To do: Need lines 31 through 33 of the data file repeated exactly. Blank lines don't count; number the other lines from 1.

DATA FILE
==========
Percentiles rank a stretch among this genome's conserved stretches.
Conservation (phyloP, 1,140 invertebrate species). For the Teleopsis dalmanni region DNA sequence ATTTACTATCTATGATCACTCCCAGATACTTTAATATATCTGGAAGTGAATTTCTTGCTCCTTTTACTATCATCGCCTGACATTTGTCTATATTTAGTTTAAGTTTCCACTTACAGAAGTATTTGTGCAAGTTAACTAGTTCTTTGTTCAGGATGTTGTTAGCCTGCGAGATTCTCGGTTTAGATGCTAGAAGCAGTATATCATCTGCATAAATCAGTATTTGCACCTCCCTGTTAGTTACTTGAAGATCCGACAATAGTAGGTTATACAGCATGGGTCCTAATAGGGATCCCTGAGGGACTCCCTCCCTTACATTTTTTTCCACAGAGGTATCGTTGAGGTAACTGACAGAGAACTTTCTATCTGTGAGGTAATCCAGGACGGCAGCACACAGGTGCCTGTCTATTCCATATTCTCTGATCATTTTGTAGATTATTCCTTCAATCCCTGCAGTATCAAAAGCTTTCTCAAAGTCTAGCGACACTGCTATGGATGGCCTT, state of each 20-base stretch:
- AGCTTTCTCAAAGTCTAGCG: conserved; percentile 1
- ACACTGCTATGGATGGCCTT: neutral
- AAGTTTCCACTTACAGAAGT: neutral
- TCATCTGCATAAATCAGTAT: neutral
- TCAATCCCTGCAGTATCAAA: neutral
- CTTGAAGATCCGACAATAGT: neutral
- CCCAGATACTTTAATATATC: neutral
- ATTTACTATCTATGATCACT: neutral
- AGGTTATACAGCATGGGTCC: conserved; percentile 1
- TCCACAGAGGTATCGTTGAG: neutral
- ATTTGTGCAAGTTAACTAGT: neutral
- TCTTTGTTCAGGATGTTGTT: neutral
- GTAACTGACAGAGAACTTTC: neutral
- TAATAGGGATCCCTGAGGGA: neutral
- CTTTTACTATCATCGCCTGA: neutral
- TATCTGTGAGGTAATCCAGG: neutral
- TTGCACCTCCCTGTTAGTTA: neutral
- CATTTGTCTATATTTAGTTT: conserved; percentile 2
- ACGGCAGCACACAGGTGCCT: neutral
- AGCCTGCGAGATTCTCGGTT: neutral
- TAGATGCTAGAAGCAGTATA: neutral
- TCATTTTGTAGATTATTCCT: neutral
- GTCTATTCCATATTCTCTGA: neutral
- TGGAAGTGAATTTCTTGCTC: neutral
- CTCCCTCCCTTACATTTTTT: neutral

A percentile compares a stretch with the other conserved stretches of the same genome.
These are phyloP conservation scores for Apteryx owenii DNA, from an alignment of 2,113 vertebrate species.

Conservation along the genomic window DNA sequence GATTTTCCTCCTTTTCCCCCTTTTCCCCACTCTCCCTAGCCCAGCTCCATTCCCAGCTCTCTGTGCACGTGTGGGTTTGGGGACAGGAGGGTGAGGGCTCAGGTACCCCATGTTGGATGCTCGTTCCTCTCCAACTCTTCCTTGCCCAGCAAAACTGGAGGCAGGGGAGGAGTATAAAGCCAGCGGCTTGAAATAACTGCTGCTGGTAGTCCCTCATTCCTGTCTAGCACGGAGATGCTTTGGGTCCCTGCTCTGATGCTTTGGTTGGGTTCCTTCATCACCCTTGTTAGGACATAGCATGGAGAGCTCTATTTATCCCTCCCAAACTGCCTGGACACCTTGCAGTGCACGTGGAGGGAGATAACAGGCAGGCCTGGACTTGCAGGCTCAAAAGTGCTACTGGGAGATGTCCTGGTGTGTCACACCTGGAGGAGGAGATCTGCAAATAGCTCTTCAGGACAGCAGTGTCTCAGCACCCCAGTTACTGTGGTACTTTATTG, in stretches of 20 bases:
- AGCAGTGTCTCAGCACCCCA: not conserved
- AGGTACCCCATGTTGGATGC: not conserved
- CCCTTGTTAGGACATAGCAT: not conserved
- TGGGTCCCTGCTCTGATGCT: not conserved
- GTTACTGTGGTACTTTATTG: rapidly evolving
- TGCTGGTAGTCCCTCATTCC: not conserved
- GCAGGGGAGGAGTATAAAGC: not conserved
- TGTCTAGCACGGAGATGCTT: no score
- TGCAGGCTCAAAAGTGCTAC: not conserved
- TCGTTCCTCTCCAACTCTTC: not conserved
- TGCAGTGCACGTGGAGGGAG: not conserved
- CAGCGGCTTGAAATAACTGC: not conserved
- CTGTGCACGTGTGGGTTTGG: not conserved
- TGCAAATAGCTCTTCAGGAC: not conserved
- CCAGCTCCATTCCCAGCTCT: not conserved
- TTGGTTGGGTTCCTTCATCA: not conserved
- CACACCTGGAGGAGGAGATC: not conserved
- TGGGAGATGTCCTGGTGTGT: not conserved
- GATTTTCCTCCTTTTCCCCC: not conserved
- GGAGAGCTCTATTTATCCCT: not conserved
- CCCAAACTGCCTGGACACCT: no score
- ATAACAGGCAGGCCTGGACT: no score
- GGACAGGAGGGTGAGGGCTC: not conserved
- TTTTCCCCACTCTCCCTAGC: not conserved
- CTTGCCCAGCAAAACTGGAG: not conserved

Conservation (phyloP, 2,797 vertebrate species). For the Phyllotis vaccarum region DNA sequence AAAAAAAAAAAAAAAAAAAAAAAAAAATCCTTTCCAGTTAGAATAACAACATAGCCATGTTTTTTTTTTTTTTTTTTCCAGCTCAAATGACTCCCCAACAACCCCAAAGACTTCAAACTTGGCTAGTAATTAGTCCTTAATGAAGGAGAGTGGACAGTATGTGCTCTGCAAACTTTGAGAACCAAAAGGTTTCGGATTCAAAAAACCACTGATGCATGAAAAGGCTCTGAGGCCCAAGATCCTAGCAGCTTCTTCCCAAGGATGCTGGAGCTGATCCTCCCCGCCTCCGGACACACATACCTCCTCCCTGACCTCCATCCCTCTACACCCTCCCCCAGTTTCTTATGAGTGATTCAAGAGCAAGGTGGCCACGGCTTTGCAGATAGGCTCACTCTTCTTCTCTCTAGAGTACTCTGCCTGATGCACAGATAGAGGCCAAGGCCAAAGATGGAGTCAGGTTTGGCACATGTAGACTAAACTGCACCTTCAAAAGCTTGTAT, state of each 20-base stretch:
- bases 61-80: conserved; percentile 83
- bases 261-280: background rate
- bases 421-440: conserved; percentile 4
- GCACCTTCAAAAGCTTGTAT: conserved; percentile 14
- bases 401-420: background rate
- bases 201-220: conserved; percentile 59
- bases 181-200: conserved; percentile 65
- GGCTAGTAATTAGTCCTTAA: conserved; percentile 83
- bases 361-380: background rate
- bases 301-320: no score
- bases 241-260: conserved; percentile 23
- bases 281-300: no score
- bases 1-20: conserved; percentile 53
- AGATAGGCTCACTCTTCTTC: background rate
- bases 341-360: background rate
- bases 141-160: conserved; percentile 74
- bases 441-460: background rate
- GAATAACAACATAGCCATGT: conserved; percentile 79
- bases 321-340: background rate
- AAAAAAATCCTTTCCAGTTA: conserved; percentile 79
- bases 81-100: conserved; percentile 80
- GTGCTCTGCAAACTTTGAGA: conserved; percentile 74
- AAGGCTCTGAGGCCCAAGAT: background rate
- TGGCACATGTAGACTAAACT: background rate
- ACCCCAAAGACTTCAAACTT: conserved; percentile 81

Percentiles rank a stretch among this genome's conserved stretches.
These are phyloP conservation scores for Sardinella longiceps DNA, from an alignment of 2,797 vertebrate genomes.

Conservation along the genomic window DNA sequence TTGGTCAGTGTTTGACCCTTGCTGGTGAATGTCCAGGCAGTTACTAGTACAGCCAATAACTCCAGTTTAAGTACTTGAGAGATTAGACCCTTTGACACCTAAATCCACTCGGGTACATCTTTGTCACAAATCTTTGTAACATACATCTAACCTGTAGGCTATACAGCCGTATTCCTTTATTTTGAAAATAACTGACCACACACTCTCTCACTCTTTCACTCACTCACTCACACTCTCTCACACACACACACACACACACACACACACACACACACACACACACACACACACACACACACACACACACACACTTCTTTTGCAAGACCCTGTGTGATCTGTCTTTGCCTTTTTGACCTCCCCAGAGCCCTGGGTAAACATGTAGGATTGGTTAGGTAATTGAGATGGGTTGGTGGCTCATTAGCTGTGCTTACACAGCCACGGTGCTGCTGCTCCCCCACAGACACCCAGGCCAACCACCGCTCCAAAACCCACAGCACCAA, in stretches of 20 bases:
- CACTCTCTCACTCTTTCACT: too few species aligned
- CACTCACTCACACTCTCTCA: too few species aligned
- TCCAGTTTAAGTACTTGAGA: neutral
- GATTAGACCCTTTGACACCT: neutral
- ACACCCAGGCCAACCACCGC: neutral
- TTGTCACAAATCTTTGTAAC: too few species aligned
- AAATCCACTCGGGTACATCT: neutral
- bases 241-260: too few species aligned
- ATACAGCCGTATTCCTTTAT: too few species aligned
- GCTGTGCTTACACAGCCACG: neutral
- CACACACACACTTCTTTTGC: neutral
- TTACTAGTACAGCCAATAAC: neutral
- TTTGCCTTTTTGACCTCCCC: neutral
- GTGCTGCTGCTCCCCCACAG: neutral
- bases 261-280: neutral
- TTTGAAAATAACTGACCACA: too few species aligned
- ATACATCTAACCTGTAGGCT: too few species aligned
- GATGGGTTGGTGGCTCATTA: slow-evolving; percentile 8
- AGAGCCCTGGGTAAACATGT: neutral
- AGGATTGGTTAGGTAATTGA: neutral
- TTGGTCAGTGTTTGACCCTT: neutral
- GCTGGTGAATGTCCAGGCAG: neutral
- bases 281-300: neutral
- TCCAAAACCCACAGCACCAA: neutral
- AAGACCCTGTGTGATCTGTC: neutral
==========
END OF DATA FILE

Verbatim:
- AGCAGTGTCTCAGCACCCCA: not conserved
- AGGTACCCCATGTTGGATGC: not conserved
- CCCTTGTTAGGACATAGCAT: not conserved